Short Story #29

One more story, but it won’t be my last. I might not post a story on my blog every day, but I intend to write my poetry and something else every day. Even if it is only 100 words some days. Has the exercise worked? Writing doesn’t seem as daunting a task anymore and I have learned to jump out of the way when a story idea comes barrelling in and follow it. Sometimes they work and sometimes they don’t, but you only know if you remain in hot pursuit and say yes to everything – at least for a little while. This story is a prime example. That inner voice was saying, no that is too sad, where is it going, it isn’t a story, just a simple scene and it continued. I almost listened, but then I remembered the point of the exercise – to get my writing going. The Universe sent me an idea and I know I can do something with it. Let’s go. Stay safe and healthy and have a blessed day.


The Difference in Our Difficulties
 
A crumpled tissue which looked like it might have been used was put under my nose, my head bent down staring at the ground. My blurry vision saw a dirty little hand that looked as rough as sandpaper raise it closer to my face, in a ‘take me’ gesture.
 
I looked up ready to scold some impertinent child for bothering me and was met with soulful blue eyes filled with concern.
 
“It isn’t used, I promise,” came the soft voice. “It was just crumpled in my pocket.” She pulled the empty pocket of her threadbare too-small jeans to show me.
 
I took the offered gift and blew my nose. “Thank you. Where’s your mommy?” Thinking this angel of maybe eight or nine should not be out alone in the park.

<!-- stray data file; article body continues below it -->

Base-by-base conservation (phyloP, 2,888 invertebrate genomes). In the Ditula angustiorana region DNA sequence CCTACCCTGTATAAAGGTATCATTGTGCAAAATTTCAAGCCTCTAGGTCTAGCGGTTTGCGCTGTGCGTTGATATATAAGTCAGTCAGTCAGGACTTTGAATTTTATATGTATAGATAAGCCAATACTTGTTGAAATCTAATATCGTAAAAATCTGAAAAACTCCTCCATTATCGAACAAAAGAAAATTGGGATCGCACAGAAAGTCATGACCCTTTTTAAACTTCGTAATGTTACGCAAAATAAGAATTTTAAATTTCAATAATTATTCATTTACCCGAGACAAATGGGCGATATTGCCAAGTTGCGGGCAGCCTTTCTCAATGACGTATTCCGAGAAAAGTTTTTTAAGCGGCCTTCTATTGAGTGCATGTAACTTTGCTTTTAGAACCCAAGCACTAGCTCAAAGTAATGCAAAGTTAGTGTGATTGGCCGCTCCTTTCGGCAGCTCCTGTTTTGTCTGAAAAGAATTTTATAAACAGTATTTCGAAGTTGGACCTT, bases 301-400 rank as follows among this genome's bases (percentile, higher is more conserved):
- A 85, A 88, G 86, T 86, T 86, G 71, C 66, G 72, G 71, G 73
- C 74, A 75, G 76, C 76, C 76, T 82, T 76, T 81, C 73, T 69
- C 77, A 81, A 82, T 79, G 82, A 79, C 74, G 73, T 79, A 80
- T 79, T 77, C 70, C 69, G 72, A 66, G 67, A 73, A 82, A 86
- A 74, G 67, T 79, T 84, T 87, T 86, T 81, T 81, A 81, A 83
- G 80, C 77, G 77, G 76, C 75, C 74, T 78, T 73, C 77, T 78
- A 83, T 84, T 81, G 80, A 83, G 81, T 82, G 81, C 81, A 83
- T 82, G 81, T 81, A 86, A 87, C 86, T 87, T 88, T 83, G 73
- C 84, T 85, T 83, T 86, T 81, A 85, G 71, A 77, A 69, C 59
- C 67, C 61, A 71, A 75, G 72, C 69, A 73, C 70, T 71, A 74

“She’s going through the bins over there looking for plastics that she can sell to the recycling centre so she can buy us some food,” the little girl said, not skipping a beat.
 
“Where do you live?”
 
“Under the bridge on 9th Street. We have a mattress there. Are you okay?” she asked of the tears that I now felt ashamed of.
 
“I am now, thanks to you.”
 
“Did somebody make you cry? My daddy made my mommy cry once.”
 
“And where is your daddy now?”
 
“I don’t know. When I found mommy crying, she said that he left and is never coming back. That was when we had to move out of our house.”
 
“And what work did your mommy do before now?” I asked, looking around to see if the woman was nearby.
 
“She was daddy’s PA. I don’t know what that is, but she would do his shopping, get his dry cleaning, sort out his things and make meetings for him. She made sure everything was right so he could do his important work. Mommy couldn’t find a job when he went because he didn’t give her a letter.”
 
“Oh, she didn’t have a reference,” I said piecing the story together. I grabbed hold of the little girl and hugged her for dear life. After a moment to recover from the surprise, her arms found their way around my neck and I felt like I was being given a deep healing. An energy settled into my bones, and I understood why I found myself sitting on the edge of this cement flower box in the park at this precise moment, selfishly feeling sorry for myself.
 
I might have to wait ten years before I can access my enormous inheritance, but until then I had some starting capital, a fully paid four bedroom house to myself, with office space and an ivy league education that I had squandered up to now. My father knew what he was doing when he dictated these terms. I couldn’t waste his millions until I had learned to work with a little.
 
“Let’s go find your mommy,” I said releasing the precious child and taking her hand. “I’ve got a job for her, and a better home.” Anyone that raised such a kind and thoughtful child was worthy of a break in life I thought, as a rake-thin woman in a tattered t-shirt and skirt headed in our direction. I knew how to organise, and with her help we would streamline the lives of the wealthy contacts I had. I knew where to buy everything and anything high society wanted or needed, with all the discretion required. A personal concierge service if you will, and I would still be able to shop, with other people’s money.

by Debbie Gravett © 2020.12.23

Image by joseph_Berardi from Pixabay

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